UB has come to grips with that reality and next year it will establish a Chinese Language Centre to produce more Batswana Mandarin speakers. The Chinese call these centers Confucius institutes (in honour of Confucius, the Chinese thinker and social thinker whose teachings and philosophy have deeply influenced the Chinese) and have established more than 170 of them around the world ÔÇô 12 in Africa.
Says a press statement from UB’s public affairs department: “The University of Botswana and the Shanghai Norma University of China are about to enter into a partnership agreement facilitated by the Embassy of China, that will see a Chinese Language Centre being established at the University of Botswana. Through it, Chinese language is expected to be taught at the University effective August 2009. The Chinese language will initially be taught via a two-year programme after which those who will want to upgrade further will be sent to China for further studies.
Jacob Sekgoni of UB’s public affairs department confirms that the Chinese they will teach is Mandarin. Mandarin is the official language of mainland China, Taiwan and one of Singapore’s four official languages.
The UB statement also says that the Chinese government will provide teaching staff in the short term. At the same time, UB will be sending several academic staff members to China in order to learn to teach Chinese.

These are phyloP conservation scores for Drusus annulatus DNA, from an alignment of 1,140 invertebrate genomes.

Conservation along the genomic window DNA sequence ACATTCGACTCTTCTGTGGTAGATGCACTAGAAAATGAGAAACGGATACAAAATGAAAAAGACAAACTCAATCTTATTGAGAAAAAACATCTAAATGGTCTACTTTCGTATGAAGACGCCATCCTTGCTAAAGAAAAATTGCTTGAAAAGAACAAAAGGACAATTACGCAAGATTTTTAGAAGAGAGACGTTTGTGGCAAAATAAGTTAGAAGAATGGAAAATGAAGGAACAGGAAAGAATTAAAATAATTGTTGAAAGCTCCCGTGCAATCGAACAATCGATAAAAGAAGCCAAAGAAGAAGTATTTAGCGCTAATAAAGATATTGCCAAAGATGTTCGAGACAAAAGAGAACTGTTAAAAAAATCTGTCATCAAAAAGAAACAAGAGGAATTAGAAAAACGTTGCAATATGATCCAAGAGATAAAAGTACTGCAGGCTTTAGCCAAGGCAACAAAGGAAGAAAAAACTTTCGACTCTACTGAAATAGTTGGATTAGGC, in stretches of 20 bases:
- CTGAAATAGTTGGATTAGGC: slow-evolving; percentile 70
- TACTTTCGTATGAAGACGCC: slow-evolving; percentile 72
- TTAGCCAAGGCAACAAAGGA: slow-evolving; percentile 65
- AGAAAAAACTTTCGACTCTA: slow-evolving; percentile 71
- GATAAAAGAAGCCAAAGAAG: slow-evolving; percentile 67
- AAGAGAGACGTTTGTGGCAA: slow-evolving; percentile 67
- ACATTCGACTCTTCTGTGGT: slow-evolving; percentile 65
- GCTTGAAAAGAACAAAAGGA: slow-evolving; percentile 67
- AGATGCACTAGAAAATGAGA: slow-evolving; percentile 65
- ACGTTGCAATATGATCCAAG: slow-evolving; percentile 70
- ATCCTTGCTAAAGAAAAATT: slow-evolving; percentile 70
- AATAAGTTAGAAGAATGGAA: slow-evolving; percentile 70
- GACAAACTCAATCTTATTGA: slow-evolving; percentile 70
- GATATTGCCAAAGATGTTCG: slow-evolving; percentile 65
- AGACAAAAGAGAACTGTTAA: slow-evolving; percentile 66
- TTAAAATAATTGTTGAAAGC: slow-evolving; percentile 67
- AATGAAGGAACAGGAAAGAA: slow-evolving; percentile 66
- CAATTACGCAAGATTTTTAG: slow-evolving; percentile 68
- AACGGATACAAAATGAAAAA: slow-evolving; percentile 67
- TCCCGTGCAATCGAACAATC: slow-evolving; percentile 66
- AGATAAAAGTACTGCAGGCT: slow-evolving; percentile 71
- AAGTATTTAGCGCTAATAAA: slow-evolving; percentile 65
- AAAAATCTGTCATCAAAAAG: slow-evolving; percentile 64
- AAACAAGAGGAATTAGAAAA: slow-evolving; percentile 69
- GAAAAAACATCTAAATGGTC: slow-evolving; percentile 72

An engineer by training, Dintho offers translation services part-time and he says that there has been a boom in this line of work as more and more Chinese businesspeople set up in Botswana. Dintho worked with the police and the department of administration of justice when the BHC scandal broke out in the early 1990s. The reason was that a Chinese construction company was implicated in the scandal. He has also worked with several organisations in both the public and private sector, among them the Botswana Export Development and Investment Authority whose brochures he translated English into Mandarin.
While appreciative of UB’s effort, Dintho feels that the learners would be better off in China because they would be forced to use the language everyday.
“At the school that I went to the instructors advised us to watch Chinese TV, read Chinese newspapers and listen to Chinese radio in order to internalise the language. The local environment would not give learners adequate exposure and they would also not get the opportunity to practice the language outside the classroom,” Dintho says.
In the same manner that people like Dintho are at ease with Mandarin, there are also some Chinese people who can do the same with Setswana. No local Chinese person has developed an interest in Setswana as a shopkeeper in Mahalapye who prefers to be called by his Setswana name, Katlego. His shop is called “MoChina yo o iseng Setswana” – the Chinese who knows Setswana. Katlego is a member of ZCC, by his account has made a pilgrimage to the church’s headquarters in Moria, South Africa, has a passion for kwasakwasa and names Franco’s Robala nnana as his favourite song. Upon being granted citizenship, Katlego says he plans to run for a council seat in Mahalapye.